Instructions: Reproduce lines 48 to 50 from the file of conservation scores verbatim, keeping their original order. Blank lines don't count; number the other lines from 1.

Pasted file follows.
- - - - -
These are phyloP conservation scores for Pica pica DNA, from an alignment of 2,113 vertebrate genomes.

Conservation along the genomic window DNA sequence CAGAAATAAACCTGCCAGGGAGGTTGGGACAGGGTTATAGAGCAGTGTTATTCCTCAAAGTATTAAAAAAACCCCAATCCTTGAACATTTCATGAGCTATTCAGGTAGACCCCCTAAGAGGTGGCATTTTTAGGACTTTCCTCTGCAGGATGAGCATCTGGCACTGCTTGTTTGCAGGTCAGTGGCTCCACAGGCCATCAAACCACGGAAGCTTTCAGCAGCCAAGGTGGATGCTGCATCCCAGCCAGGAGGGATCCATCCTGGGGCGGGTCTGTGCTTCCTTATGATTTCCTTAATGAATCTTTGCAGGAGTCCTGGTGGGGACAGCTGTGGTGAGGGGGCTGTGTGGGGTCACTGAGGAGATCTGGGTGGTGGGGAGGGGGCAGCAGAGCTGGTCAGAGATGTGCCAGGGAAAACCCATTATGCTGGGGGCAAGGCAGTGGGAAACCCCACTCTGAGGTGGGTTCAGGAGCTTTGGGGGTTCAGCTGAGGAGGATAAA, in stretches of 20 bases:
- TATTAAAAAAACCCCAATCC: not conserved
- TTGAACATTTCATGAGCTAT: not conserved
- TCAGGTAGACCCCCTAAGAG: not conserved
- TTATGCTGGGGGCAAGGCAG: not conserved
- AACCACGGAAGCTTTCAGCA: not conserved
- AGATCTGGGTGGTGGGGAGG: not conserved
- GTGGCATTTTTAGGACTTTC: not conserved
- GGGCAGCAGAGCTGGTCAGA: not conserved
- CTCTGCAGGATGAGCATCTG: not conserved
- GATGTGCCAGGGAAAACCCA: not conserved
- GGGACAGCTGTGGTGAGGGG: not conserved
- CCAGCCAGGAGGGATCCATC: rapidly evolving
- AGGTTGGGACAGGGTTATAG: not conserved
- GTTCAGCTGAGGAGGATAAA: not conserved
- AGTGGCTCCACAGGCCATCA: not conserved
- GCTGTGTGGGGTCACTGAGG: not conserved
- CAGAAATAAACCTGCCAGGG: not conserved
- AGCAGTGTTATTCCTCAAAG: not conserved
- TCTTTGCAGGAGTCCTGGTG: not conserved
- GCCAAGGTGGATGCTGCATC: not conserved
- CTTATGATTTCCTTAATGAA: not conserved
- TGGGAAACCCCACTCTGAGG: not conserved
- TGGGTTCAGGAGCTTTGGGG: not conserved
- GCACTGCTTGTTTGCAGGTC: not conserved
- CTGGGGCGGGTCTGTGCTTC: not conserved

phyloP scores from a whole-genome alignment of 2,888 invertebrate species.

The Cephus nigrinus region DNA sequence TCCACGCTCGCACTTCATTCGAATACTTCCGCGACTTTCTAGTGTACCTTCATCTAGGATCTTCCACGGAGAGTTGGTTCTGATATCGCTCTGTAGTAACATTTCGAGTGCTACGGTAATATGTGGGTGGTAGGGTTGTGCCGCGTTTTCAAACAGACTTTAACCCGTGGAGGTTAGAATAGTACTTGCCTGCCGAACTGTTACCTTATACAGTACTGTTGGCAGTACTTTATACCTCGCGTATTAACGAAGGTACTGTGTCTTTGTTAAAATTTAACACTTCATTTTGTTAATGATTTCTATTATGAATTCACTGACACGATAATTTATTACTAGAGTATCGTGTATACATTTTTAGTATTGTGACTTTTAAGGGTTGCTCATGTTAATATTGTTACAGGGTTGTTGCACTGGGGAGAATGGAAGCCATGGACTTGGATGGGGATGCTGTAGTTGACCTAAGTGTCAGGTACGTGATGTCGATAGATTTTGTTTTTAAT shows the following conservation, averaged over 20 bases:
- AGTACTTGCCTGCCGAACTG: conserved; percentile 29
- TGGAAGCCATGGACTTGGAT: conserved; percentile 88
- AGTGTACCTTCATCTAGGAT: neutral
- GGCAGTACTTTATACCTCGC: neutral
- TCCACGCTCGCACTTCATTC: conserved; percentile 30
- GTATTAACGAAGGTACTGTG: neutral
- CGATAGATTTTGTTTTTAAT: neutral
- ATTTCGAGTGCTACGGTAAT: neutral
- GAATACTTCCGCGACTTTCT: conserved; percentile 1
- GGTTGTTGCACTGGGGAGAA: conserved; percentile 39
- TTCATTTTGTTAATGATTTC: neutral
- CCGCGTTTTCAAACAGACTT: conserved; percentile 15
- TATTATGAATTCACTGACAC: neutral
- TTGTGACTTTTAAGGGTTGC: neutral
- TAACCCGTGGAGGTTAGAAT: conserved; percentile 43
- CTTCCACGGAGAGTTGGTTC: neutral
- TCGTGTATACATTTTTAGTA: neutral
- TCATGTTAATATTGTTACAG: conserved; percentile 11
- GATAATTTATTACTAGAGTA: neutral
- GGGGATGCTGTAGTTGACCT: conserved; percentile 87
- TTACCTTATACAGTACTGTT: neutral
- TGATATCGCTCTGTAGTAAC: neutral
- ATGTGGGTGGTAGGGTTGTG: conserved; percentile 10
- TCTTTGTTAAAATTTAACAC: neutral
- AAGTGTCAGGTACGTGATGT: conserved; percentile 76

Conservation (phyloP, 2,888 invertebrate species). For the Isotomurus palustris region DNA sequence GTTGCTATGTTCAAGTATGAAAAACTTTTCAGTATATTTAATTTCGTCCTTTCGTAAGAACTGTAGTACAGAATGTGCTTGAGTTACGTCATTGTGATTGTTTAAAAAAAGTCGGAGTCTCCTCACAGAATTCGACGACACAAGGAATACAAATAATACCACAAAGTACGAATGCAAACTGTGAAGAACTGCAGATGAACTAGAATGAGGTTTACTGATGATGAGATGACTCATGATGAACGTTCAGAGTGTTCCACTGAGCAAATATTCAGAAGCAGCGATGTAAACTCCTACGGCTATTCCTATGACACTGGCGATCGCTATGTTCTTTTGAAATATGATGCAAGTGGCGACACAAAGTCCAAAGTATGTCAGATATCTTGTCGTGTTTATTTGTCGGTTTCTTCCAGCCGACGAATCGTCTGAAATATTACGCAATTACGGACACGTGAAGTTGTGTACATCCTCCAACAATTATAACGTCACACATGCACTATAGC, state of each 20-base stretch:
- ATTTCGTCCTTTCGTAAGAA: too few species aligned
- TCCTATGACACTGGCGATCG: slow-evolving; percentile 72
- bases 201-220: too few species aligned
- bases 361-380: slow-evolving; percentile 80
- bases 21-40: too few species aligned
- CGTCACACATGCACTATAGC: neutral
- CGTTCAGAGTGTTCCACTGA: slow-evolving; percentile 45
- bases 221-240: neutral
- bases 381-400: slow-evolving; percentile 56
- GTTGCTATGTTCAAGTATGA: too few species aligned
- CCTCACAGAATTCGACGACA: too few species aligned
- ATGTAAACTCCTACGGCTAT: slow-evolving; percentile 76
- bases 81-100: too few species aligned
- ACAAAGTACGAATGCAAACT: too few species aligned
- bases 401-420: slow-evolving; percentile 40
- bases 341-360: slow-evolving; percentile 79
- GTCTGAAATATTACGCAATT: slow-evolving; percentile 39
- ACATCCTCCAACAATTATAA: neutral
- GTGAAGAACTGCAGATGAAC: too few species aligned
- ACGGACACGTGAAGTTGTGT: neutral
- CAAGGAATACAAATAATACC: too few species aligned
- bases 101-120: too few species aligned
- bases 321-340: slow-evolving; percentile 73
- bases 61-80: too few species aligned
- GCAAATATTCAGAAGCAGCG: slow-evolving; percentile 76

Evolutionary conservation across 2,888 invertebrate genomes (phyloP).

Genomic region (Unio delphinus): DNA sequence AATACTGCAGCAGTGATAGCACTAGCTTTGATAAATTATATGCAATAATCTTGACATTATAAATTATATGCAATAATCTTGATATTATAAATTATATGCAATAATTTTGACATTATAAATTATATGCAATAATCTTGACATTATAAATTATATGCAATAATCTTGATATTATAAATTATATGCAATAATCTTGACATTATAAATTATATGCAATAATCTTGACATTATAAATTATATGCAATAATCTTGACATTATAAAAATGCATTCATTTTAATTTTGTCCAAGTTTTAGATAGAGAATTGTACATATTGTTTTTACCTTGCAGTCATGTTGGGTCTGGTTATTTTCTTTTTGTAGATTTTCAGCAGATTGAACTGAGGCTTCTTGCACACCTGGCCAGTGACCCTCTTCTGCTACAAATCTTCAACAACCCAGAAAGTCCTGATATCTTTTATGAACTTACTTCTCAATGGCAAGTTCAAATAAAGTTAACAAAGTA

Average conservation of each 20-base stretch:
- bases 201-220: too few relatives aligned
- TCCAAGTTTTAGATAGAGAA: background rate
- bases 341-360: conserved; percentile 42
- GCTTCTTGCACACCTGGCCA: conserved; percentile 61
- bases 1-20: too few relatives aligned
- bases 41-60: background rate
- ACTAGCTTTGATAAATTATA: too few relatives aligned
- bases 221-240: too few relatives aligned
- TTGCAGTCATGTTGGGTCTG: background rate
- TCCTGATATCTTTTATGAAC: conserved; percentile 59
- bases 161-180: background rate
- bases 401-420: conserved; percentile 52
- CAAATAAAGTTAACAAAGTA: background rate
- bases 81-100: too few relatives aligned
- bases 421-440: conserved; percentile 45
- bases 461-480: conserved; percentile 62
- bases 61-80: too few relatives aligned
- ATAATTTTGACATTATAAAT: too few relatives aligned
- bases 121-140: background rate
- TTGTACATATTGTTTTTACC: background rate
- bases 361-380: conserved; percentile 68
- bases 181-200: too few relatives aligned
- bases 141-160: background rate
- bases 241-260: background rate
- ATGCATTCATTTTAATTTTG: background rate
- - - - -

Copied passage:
- GATAATTTATTACTAGAGTA: neutral
- GGGGATGCTGTAGTTGACCT: conserved; percentile 87
- TTACCTTATACAGTACTGTT: neutral